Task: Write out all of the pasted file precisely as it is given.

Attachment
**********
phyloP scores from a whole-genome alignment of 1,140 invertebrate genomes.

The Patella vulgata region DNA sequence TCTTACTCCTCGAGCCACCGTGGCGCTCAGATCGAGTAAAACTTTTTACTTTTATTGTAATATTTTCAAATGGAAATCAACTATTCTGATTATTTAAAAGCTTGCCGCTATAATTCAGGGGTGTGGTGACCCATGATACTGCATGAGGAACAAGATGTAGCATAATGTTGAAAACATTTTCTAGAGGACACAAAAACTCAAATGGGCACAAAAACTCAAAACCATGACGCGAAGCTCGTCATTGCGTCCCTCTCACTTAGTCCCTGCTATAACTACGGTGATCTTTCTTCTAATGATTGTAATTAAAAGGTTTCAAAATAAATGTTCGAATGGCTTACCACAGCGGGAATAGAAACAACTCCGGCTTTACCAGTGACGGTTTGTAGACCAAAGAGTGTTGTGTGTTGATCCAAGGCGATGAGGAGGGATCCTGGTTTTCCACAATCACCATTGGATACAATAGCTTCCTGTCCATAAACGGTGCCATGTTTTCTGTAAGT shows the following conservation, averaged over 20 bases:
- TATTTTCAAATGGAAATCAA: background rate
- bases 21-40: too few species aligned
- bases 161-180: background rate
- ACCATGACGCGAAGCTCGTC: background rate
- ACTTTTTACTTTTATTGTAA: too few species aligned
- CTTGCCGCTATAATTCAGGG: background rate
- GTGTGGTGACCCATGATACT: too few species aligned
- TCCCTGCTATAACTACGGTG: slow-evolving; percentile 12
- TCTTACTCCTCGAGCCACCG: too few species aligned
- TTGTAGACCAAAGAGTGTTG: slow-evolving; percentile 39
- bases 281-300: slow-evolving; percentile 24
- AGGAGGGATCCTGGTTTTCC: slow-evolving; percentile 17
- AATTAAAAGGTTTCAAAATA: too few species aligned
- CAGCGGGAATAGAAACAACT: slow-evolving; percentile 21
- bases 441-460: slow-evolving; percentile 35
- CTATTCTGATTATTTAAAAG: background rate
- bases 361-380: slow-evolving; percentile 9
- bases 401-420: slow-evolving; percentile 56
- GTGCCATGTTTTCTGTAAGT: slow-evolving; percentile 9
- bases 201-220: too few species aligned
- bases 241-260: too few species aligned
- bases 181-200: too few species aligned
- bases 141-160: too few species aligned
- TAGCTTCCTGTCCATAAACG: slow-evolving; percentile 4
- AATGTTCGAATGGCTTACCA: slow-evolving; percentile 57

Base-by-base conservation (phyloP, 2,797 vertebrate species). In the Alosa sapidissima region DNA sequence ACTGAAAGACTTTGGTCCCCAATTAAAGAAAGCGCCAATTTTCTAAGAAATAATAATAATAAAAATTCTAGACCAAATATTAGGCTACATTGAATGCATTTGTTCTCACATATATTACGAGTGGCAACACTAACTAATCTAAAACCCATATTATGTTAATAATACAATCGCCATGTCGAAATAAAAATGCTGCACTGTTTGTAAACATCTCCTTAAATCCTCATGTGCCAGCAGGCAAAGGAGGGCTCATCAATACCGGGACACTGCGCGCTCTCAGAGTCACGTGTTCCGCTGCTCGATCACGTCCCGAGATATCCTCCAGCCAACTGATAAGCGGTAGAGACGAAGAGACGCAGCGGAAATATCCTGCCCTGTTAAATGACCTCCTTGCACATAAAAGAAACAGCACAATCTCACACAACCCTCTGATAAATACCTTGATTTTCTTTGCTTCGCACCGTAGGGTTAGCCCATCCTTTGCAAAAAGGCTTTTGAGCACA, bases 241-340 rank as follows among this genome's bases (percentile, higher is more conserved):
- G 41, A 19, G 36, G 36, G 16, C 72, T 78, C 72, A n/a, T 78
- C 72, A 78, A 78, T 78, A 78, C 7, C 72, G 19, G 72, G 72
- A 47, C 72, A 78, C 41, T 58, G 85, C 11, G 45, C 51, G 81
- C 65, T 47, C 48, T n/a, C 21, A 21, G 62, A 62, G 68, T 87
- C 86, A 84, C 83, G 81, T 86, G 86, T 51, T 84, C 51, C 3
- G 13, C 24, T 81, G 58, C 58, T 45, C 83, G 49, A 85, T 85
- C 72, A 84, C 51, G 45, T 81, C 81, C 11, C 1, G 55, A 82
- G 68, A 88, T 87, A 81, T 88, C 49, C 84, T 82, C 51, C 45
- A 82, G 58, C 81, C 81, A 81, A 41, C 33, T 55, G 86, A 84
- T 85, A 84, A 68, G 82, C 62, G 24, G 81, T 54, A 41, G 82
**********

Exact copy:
phyloP scores from a whole-genome alignment of 1,140 invertebrate genomes.

The Patella vulgata region DNA sequence TCTTACTCCTCGAGCCACCGTGGCGCTCAGATCGAGTAAAACTTTTTACTTTTATTGTAATATTTTCAAATGGAAATCAACTATTCTGATTATTTAAAAGCTTGCCGCTATAATTCAGGGGTGTGGTGACCCATGATACTGCATGAGGAACAAGATGTAGCATAATGTTGAAAACATTTTCTAGAGGACACAAAAACTCAAATGGGCACAAAAACTCAAAACCATGACGCGAAGCTCGTCATTGCGTCCCTCTCACTTAGTCCCTGCTATAACTACGGTGATCTTTCTTCTAATGATTGTAATTAAAAGGTTTCAAAATAAATGTTCGAATGGCTTACCACAGCGGGAATAGAAACAACTCCGGCTTTACCAGTGACGGTTTGTAGACCAAAGAGTGTTGTGTGTTGATCCAAGGCGATGAGGAGGGATCCTGGTTTTCCACAATCACCATTGGATACAATAGCTTCCTGTCCATAAACGGTGCCATGTTTTCTGTAAGT shows the following conservation, averaged over 20 bases:
- TATTTTCAAATGGAAATCAA: background rate
- bases 21-40: too few species aligned
- bases 161-180: background rate
- ACCATGACGCGAAGCTCGTC: background rate
- ACTTTTTACTTTTATTGTAA: too few species aligned
- CTTGCCGCTATAATTCAGGG: background rate
- GTGTGGTGACCCATGATACT: too few species aligned
- TCCCTGCTATAACTACGGTG: slow-evolving; percentile 12
- TCTTACTCCTCGAGCCACCG: too few species aligned
- TTGTAGACCAAAGAGTGTTG: slow-evolving; percentile 39
- bases 281-300: slow-evolving; percentile 24
- AGGAGGGATCCTGGTTTTCC: slow-evolving; percentile 17
- AATTAAAAGGTTTCAAAATA: too few species aligned
- CAGCGGGAATAGAAACAACT: slow-evolving; percentile 21
- bases 441-460: slow-evolving; percentile 35
- CTATTCTGATTATTTAAAAG: background rate
- bases 361-380: slow-evolving; percentile 9
- bases 401-420: slow-evolving; percentile 56
- GTGCCATGTTTTCTGTAAGT: slow-evolving; percentile 9
- bases 201-220: too few species aligned
- bases 241-260: too few species aligned
- bases 181-200: too few species aligned
- bases 141-160: too few species aligned
- TAGCTTCCTGTCCATAAACG: slow-evolving; percentile 4
- AATGTTCGAATGGCTTACCA: slow-evolving; percentile 57

Base-by-base conservation (phyloP, 2,797 vertebrate species). In the Alosa sapidissima region DNA sequence ACTGAAAGACTTTGGTCCCCAATTAAAGAAAGCGCCAATTTTCTAAGAAATAATAATAATAAAAATTCTAGACCAAATATTAGGCTACATTGAATGCATTTGTTCTCACATATATTACGAGTGGCAACACTAACTAATCTAAAACCCATATTATGTTAATAATACAATCGCCATGTCGAAATAAAAATGCTGCACTGTTTGTAAACATCTCCTTAAATCCTCATGTGCCAGCAGGCAAAGGAGGGCTCATCAATACCGGGACACTGCGCGCTCTCAGAGTCACGTGTTCCGCTGCTCGATCACGTCCCGAGATATCCTCCAGCCAACTGATAAGCGGTAGAGACGAAGAGACGCAGCGGAAATATCCTGCCCTGTTAAATGACCTCCTTGCACATAAAAGAAACAGCACAATCTCACACAACCCTCTGATAAATACCTTGATTTTCTTTGCTTCGCACCGTAGGGTTAGCCCATCCTTTGCAAAAAGGCTTTTGAGCACA, bases 241-340 rank as follows among this genome's bases (percentile, higher is more conserved):
- G 41, A 19, G 36, G 36, G 16, C 72, T 78, C 72, A n/a, T 78
- C 72, A 78, A 78, T 78, A 78, C 7, C 72, G 19, G 72, G 72
- A 47, C 72, A 78, C 41, T 58, G 85, C 11, G 45, C 51, G 81
- C 65, T 47, C 48, T n/a, C 21, A 21, G 62, A 62, G 68, T 87
- C 86, A 84, C 83, G 81, T 86, G 86, T 51, T 84, C 51, C 3
- G 13, C 24, T 81, G 58, C 58, T 45, C 83, G 49, A 85, T 85
- C 72, A 84, C 51, G 45, T 81, C 81, C 11, C 1, G 55, A 82
- G 68, A 88, T 87, A 81, T 88, C 49, C 84, T 82, C 51, C 45
- A 82, G 58, C 81, C 81, A 81, A 41, C 33, T 55, G 86, A 84
- T 85, A 84, A 68, G 82, C 62, G 24, G 81, T 54, A 41, G 82